November 23rd, 2020

According to the CDC, from April to October of this year, the proportion of children’s mental health–related emergency department visits as compared with 2019 rose significantly. Mental health–related visits for children aged 5–11 and 12–17 years increased approximately 24%. and 31%, respectively. (MMWR 10/27/2020) Couple this with the child abuse incidence increase this year and we are seeing the beginnings of an adverse childhood event or ACE wave that could and likely will have lasting ramifications for many decades to come. The rise is simple to see.

The problem is much more frustrating to tackle as these issues are often silently occurring in stressed out homes where social services are not available as COVID is straining all resources.

If you are finding that you as a parent are short fused, sad or without an energy reserve, this is a great time to check in with yourself and make some changes. This is also important for your children.

Consider the week as a structured event where you plan out all of your lifestyle choices that keep you sane. Stick to your plans unless you have to deviate based on unforeseen events. Give your children both structured and imaginative unstructured time. The latter is time for you to complete tasks or preferably relax.

Are you sleeping enough first and foremost? Are your children sleeping? Are you trying to do too much while your children sleep leaving you exhausted when they awaken and demand your time? This is a great time to reassess your priorities and self care around sleep. Limit your activities to what is necessary to free up more time for you and sleep. Is your sleep environment for sleeping only? Your sleep environment should be cool, 65 to 70 degrees F, dark and devoid of screens or devices. It should be comfortable and your brain should expect to want to sleep when you are in bed. Keeping your sleep start and wake up times relatively static is probably the most useful choice that you can make. This keeps your brain locked into a sleep pattern that is functional. Moving your sleep time all around definitely causes sleep onset dysfunction. Consider white noise machines if you struggle with waking to little noises. These sleep recommendations are the same for your children. Don't exercise within 4 hours of sleep onset and avoid caffeine after noon. It is a good idea to keep naps to less than 30 minutes and before 3 pm. For your children, I would encourage regular sleep times based on age needs:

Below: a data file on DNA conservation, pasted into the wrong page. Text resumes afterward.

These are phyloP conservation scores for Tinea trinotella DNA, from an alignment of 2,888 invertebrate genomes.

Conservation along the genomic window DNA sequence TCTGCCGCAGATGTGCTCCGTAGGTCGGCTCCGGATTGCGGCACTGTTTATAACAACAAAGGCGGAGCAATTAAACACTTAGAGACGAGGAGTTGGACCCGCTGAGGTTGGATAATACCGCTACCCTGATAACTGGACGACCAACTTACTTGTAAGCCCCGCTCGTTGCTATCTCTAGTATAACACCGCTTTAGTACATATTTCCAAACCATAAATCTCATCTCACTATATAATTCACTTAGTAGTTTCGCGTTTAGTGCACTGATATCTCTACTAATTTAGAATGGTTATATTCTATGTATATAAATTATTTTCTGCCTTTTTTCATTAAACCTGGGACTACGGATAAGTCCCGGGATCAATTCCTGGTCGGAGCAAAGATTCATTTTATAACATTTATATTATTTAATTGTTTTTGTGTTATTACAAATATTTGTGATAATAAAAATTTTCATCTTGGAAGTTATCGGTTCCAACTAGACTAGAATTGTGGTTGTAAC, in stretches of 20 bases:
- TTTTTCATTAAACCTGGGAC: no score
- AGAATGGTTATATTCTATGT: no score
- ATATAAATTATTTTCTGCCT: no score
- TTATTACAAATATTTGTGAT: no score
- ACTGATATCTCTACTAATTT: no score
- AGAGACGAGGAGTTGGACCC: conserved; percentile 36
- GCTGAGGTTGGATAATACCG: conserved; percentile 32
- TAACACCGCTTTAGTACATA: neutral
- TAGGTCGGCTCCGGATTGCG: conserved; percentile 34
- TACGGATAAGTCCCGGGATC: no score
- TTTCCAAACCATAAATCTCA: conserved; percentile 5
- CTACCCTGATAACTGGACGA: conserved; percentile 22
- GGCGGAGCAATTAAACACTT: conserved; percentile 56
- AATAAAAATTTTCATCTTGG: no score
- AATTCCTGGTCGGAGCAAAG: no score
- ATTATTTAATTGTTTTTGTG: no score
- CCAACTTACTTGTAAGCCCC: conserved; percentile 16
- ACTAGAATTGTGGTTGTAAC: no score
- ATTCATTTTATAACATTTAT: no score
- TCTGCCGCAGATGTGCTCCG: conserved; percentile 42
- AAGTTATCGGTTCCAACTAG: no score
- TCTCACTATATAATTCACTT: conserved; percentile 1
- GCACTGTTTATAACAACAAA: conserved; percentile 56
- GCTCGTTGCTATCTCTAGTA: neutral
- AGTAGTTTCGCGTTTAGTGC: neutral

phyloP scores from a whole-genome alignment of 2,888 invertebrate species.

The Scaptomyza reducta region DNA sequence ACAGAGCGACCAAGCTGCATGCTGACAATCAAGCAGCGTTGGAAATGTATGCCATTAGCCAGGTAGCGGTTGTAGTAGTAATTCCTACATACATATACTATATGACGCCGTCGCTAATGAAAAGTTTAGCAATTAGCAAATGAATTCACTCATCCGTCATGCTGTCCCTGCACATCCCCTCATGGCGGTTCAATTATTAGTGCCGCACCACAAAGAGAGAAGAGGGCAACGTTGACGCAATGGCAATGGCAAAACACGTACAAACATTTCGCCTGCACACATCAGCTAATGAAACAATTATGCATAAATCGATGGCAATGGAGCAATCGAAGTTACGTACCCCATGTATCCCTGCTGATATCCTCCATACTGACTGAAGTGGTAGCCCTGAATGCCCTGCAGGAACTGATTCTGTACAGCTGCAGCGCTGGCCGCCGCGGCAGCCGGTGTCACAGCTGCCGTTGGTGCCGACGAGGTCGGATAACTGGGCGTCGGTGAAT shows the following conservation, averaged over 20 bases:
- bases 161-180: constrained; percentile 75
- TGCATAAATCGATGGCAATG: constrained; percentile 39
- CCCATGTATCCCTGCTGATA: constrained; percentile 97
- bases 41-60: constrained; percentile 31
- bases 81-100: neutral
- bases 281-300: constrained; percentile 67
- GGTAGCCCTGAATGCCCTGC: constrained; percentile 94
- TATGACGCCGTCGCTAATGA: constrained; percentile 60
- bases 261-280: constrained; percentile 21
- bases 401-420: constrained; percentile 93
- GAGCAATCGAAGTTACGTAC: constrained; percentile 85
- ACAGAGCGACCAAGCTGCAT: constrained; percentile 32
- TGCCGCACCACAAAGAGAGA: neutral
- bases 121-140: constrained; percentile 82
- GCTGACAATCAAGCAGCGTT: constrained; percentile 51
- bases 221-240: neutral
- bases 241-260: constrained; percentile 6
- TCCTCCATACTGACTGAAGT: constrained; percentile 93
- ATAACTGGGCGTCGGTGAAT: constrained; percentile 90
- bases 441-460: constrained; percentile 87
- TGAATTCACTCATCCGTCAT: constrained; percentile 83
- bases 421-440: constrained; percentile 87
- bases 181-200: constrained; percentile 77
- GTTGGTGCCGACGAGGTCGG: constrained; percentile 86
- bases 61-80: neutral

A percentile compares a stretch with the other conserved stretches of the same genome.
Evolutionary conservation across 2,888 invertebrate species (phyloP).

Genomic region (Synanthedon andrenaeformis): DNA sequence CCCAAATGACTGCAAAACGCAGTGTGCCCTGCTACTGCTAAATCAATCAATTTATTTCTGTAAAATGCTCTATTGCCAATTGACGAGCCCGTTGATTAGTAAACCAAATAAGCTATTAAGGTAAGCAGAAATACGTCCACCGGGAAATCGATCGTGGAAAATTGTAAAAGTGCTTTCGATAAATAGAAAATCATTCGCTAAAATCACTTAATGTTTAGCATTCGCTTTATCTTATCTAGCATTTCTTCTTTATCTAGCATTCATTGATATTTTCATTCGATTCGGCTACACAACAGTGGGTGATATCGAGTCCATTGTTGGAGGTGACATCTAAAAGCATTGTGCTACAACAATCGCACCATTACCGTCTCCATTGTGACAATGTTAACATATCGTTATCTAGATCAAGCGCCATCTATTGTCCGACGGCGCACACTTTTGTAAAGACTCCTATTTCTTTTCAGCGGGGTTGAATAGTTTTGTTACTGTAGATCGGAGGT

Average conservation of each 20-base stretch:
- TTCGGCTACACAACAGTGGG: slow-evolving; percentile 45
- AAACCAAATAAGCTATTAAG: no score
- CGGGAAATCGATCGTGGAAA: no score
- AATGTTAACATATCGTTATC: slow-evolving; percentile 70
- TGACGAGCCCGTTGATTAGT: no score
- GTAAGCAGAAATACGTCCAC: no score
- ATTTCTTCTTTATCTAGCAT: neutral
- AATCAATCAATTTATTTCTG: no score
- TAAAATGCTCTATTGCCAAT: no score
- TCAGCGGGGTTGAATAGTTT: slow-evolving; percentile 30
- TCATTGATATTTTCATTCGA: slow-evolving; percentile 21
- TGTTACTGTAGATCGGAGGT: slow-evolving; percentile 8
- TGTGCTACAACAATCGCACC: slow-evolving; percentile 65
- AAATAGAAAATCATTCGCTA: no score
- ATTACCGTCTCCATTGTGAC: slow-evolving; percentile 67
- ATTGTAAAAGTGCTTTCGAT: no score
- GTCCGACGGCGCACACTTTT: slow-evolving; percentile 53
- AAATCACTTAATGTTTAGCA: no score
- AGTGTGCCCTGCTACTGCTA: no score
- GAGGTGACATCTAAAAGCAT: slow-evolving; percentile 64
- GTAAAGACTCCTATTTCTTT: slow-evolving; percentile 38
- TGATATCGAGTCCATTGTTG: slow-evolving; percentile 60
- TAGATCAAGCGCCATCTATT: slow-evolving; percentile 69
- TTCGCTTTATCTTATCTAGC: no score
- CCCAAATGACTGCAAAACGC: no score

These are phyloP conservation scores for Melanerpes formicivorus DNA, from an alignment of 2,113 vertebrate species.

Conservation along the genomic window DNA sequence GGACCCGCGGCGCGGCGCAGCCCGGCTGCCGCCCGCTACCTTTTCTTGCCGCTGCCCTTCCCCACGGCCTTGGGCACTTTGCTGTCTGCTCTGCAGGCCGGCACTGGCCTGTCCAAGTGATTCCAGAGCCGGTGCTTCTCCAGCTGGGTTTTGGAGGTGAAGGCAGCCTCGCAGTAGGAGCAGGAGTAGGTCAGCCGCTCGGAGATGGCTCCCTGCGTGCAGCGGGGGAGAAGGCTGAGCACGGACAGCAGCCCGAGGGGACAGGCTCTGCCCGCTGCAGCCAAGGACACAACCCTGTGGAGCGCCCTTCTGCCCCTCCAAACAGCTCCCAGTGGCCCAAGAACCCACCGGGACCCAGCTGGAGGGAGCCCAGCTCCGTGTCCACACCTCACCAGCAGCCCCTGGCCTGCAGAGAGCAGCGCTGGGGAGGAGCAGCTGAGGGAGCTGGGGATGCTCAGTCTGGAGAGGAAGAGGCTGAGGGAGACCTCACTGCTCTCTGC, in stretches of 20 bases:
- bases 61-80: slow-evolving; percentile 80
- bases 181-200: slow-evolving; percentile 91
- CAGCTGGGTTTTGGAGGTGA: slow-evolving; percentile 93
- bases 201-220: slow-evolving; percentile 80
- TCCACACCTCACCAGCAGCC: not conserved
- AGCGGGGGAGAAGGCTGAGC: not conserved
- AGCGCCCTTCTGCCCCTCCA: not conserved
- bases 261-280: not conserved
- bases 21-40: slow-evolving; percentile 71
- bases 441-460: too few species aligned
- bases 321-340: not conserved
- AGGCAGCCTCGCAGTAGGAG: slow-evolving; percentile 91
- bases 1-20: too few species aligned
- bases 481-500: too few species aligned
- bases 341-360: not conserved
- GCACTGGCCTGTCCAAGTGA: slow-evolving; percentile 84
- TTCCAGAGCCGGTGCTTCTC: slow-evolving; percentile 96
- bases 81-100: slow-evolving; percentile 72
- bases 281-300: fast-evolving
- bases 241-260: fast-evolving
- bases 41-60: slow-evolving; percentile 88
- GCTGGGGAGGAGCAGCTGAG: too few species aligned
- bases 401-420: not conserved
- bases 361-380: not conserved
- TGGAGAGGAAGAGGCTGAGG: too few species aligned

Ages 4-12 months: 12-16 hours (including naps)
Ages 1-2 years: 11-14 hours (including naps)
Ages 3-5 years: 10-13 hours (including naps)
Age 6-12 years: 9-12 hours
Age 13-18 years: 8-10 hours

Are you encouraging your children to play independently and/or with each other and without screens? You do not and should not be a 24/7 playmate. Set specific times for play as a family as well as specific times for your work and rest. Reading together as a family is a great way to de stress and unify the family. Expect your children to go through periods of boredom and self discovery. Expect them to move and play outside where and when possible. This is both okay and good. Screens are a passive baby sitter that will stifle imagination and growth - avoid them as much as possible and completely below age 2 years. Self regulation is a key to self growth.

Are you eating well? Stress and frustration often lead to poor eating choices compounding stress and poor feelings. Maintain a family focus on whole unprocessed foods 90% of the time. Sundays are great days to cook a lot. Encourage your children to be a part of the shopping and cooking process. Make soups and dishes that can be frozen in single or multiple serving dishes. Then they can be reheated for fast in week meals saving massive amounts of time. Planning your meals can save a ton of time. I love shopping at Costco and Trader Joe's because they have prepared high quality dishes that can be frozen and rapidly reheated for my children.

Consider de-stressing activities like meditation, prayer, yoga. These can all be performed with your child or children. The long term goal is to practice this activity multiple times per week to groove in a relaxed nervous tone which is very beneficial to immune activity as well as self reactive behaviors.

In the winter time, vitamin D levels can slip to insufficient levels as the lack of sun exposure reduces natural production leaving us feeling the blues. I take Life Extensions vitamin D and K supplement 5000Iu daily for the winter season before I head back out to the glory of the Carolina sun in April. I encourage you to get a blood vitamin D level and supplement accordingly. Contact your provider for doses that are appropriate for your family.

Read positive mindset books like the Daily Stoic, The Biology of Belief, Don't Sweat the Small Stuff, The Power to ground your thinking. Remember that all things shall pass and tomorrow is neither guaranteed nor expected but living in the moment is worthy.

Finally, if you find that you are on edge and out of control, please seek out professional help. I have said many times before that we all get teachers and coaches for school, sports but never mental stress. It is absolutely not a sign of weakness to get professional help.

Dr. M

For more on this topic read the recent article By Dr. Koster here.